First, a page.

La Satira News Service
A local man is in the hospital tonight after he was bitten by a dangerous snake in an Australian-themed restaurant. The man, whose name has not been released, was bitten when he picked up the snake, thinking it was a bit of decoration that had fallen out of place. The snake has been identified as a Death Adder, a native of the southern and eastern Australian coastal areas.
Authorities are uncertain how a Death Adder wound up in a suburban chain restaurant. The current operating theory is that it hitched a ride with some decorative items imported from Australia. It is believed that the snake is an individual specimen; local residents should not be concerned about the possibility of establishing a breeding population. “It’s not the adders you have to worry about around here,” said local snake expert Kelly D. Fitzroy, “so much as the multipliers.”
“We do everything we can to establish an Australian atmosphere,” said Jack Donahue, the manager of the restaurant. “It’s our whole raison d’etre, in fact, to give our customers a real Australian experience. We give our food Australian-sounding names, we provide Australian-themed decor, we even encourage our servers to develop fake Australian accents if they can. This is a bit much, though. At any rate, I’d like to assure anyone planning a holiday to Australia that these snakes aren’t a normal part of the tourist experience.”
“I have to admit, though,” Mr. Donahue added, “this isn’t the sort of problem you’d get at, say, a McDonald’s.”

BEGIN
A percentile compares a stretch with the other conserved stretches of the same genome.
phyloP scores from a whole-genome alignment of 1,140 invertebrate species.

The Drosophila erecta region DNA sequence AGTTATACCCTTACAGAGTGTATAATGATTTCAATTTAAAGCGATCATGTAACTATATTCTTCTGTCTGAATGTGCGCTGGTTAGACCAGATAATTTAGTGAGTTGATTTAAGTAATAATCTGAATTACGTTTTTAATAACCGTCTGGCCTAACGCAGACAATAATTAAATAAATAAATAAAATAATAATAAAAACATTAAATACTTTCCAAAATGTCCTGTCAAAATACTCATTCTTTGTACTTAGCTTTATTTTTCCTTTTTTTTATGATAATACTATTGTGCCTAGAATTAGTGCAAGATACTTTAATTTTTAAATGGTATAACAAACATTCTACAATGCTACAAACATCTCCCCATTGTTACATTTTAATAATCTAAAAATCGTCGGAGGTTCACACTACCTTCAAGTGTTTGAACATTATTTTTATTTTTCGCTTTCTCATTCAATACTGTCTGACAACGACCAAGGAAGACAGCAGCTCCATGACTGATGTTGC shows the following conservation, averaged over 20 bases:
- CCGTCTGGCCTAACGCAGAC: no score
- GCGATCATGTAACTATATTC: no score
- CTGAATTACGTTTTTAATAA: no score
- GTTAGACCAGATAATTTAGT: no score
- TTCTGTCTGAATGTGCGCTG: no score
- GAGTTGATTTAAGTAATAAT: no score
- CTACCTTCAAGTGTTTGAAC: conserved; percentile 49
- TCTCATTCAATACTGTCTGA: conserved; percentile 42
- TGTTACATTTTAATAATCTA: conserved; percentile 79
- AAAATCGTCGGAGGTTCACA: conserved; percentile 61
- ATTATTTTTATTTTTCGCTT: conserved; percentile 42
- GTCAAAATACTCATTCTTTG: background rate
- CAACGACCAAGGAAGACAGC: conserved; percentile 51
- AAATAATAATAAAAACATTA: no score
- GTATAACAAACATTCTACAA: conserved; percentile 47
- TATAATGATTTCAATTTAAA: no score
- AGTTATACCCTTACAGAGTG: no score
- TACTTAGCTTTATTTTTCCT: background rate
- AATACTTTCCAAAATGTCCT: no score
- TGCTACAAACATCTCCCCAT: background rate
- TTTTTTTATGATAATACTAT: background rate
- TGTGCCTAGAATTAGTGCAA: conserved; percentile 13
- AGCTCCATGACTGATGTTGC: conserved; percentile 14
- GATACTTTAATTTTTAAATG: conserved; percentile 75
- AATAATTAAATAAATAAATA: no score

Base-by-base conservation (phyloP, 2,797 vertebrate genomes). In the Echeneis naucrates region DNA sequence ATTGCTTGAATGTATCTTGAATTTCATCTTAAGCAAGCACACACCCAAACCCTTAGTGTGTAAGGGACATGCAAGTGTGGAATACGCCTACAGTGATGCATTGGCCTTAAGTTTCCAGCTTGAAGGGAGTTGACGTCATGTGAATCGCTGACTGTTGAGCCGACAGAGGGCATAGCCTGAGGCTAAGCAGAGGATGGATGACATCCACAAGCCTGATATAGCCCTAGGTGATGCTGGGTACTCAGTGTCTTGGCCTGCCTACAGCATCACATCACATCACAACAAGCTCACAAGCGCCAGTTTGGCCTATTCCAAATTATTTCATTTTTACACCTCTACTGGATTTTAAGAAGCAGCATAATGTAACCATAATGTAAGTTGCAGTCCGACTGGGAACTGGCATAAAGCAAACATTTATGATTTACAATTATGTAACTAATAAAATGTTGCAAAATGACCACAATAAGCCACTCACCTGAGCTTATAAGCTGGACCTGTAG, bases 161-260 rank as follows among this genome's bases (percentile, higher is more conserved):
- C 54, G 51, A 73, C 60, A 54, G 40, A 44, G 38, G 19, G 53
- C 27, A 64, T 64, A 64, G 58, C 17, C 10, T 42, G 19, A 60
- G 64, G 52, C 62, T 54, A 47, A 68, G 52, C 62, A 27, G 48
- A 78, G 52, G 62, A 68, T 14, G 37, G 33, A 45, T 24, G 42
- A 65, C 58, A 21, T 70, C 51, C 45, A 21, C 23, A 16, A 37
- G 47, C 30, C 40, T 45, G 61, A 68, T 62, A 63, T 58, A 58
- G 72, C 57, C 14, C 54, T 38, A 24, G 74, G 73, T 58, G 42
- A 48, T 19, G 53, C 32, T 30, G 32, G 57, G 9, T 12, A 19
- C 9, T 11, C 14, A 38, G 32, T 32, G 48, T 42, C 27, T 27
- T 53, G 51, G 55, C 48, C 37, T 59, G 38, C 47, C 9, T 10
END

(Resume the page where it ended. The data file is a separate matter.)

This is not the first time in the spotlight for this restaurant, which historically has portrayed itself as having a relaxed atmosphere with a reduced level of responsibility. Police have been summoned twice to break up food fights over the past few months, and the owners of the restaurant have been in court numerous times over the years pursuing customers who refused to pay their bills. “Unfortunately we do have a few people who, went it comes to paying the bill, try to back out,” said Mr. Donahue.
The snake has been turned over to herpetologists with the local zoo, who have no idea how to take care of it but are rapidly learning. The snakebite victim is said to be in stable condition. This is his second close encounter with a dangerous reptile this year, after being nearly strangled by a reticulated python in the Everglades. While currently unemployed, the victim still has his health insurance from his previous employer under COBRA.
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